I actually stepped in a puddle.
That’s a weird story to mention while I was testing the Genesis G90, a luxury flagship sedan that is about as high-tech as it gets these days. I was visiting a cabin in Wisconsin (writing a book, if you must know) and it was late at night. I forgot a charger in the car after a rainstorm, and I didn’t bring the key with me out to the vehicle. I walked up to the door and the car dutifully ignored me. It was pitch black with tons of tree cover, and I muttered something about technology under my breath. I then promptly stepped flat-footed directly into a puddle of water.
Here’s how this is supposed to work. First, I have to say it didn’t make any sense at all to lock the G90 at this cabin, where the only other signs of life involved barred owls the size of large cats and a few other humans in nearby cabins. We’re talking about a remote wilderness area, but you can never be too careful. I went back to the cabin and grabbed the key.
This time, when I approached the vehicle, a large Genesis logo appeared on the gravel road. You sort of blink twice when you see it. I’ve tested several other makes and models that do this, including several Range Rovers and Jaguars, but it’s always startling.
Genesis calls these lights “puddle/approach lamps” and, oh the irony. My entire shoe was completely soaked through. It wasn’t until I looked up the approach lamps and noticed that Genesis mentions puddles that I had a good laugh about that. Yeah, you need the key.
My brain tends to jump to a lot of what-if scenarios. Later, when I tried a few more approach tests with and without the key, I noticed the Genesis identifies the key from quite a distance away. During the day, I didn’t notice the approach lamps but at night they are bright enough to illuminate the entire parking area around the cabin.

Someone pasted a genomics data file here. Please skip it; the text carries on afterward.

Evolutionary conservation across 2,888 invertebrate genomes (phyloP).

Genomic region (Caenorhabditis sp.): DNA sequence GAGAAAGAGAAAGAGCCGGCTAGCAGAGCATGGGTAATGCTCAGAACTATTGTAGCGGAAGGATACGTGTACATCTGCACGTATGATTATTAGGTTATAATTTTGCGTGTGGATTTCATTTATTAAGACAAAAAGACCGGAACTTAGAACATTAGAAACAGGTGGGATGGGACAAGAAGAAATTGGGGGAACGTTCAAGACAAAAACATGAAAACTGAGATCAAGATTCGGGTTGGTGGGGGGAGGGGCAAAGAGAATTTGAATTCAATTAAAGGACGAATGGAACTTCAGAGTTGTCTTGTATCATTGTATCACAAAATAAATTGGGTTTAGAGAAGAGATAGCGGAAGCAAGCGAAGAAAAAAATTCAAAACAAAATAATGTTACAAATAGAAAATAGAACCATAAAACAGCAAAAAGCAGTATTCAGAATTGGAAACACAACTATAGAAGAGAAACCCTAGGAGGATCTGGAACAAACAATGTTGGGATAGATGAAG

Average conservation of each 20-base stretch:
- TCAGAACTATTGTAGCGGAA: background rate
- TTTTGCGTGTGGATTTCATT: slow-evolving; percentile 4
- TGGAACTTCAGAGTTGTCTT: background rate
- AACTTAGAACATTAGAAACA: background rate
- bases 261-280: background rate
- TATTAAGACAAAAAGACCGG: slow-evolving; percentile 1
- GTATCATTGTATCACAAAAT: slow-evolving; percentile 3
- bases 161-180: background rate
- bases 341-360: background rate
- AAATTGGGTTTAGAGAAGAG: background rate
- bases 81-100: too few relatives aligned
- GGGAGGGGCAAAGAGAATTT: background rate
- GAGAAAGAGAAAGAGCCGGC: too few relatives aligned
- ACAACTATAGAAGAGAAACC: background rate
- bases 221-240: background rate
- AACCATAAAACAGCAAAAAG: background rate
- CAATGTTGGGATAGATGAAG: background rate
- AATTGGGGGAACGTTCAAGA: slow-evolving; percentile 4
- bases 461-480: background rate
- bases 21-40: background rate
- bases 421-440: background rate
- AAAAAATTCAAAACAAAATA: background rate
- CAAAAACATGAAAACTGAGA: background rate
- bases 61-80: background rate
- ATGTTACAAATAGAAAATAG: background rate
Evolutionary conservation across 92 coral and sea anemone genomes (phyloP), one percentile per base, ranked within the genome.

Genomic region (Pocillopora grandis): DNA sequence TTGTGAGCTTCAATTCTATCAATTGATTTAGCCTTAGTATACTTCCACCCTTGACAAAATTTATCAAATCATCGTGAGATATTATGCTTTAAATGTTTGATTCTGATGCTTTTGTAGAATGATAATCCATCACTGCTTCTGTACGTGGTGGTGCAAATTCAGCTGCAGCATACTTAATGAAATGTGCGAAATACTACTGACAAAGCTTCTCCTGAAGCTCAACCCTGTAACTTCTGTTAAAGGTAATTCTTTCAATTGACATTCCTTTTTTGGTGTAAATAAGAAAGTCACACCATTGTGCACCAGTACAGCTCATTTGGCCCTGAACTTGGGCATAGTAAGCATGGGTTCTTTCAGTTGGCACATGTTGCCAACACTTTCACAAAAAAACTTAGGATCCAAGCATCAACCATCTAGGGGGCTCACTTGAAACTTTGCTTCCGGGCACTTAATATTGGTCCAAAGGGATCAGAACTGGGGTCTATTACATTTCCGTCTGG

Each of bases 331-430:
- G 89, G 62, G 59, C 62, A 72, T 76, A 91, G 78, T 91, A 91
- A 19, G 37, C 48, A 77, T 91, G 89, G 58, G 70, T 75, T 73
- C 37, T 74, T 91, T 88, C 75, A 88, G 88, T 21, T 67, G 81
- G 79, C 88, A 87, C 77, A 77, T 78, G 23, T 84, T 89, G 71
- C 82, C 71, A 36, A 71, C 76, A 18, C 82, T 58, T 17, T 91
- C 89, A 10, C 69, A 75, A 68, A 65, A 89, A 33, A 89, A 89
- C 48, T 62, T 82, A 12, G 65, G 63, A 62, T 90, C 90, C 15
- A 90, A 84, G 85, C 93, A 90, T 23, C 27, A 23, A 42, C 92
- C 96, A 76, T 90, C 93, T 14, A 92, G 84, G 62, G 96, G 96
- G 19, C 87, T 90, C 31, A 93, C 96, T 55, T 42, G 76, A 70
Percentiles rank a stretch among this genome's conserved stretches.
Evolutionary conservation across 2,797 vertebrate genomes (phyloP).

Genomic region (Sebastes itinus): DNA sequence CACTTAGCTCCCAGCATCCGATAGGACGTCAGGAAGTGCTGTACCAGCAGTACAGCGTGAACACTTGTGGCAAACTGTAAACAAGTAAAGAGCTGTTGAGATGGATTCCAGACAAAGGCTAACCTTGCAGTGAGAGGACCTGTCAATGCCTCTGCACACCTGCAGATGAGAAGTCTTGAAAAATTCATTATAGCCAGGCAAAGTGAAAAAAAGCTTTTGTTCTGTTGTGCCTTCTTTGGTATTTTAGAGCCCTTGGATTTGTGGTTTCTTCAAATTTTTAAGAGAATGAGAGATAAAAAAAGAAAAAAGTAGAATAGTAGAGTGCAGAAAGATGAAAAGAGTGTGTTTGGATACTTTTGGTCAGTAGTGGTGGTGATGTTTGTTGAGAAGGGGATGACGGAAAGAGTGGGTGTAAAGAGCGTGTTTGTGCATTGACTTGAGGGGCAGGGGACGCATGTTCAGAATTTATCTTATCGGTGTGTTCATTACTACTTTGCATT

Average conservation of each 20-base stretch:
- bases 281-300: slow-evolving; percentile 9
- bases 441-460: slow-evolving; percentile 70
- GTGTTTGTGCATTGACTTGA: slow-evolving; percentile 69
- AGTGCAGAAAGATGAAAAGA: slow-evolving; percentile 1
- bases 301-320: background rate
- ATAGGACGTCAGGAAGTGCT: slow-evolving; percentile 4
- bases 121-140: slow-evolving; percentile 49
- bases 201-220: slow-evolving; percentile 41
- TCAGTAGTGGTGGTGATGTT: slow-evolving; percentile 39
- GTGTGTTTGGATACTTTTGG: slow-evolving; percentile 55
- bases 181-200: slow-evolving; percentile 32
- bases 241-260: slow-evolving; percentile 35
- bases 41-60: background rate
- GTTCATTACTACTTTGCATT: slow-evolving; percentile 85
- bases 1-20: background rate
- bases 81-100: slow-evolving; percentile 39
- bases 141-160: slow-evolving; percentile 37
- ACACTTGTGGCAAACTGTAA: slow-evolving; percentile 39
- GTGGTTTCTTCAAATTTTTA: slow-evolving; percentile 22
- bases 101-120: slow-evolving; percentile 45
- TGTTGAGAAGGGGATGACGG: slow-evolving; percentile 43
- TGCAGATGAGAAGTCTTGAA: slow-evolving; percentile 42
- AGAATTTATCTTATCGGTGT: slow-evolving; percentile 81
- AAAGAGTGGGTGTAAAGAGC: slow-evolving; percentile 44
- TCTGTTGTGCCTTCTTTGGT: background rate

It made me wonder what else approach lights could do. One innovation I could envision is more directional lighting. For example, the car could sense where you are coming from and shine a light along the entire path. Both sides of the G90 illuminate, but I could see only lighting one side if the car senses only the driver. And, increasing the range. If an approach light could tell you were about 20-30 feet away and even shine a light for your approach that worked more like a flashlight, it would be handy in situations like mine, trying to puddle jump.
This is mostly a safety feature, not just for convenience. So, I’m wondering if there could be even more advancements here. Let’s say you are a bit worried about a dark parking lot. The car could use two different modes, one is a subtle help for avoiding puddles but a second mode (perhaps activated by the keyfob or if you speak a trigger word) could light up the entire area with approach lights. It could be similar to the panic alarm, but mostly just for lighting.
For now, I will say: I have learned my lesson. Don’t lock the car at a remote cabin, there’s no need. If it’s nighttime and I’m going to grab a charger, bring the keyfob.
Also, bring a flashlight.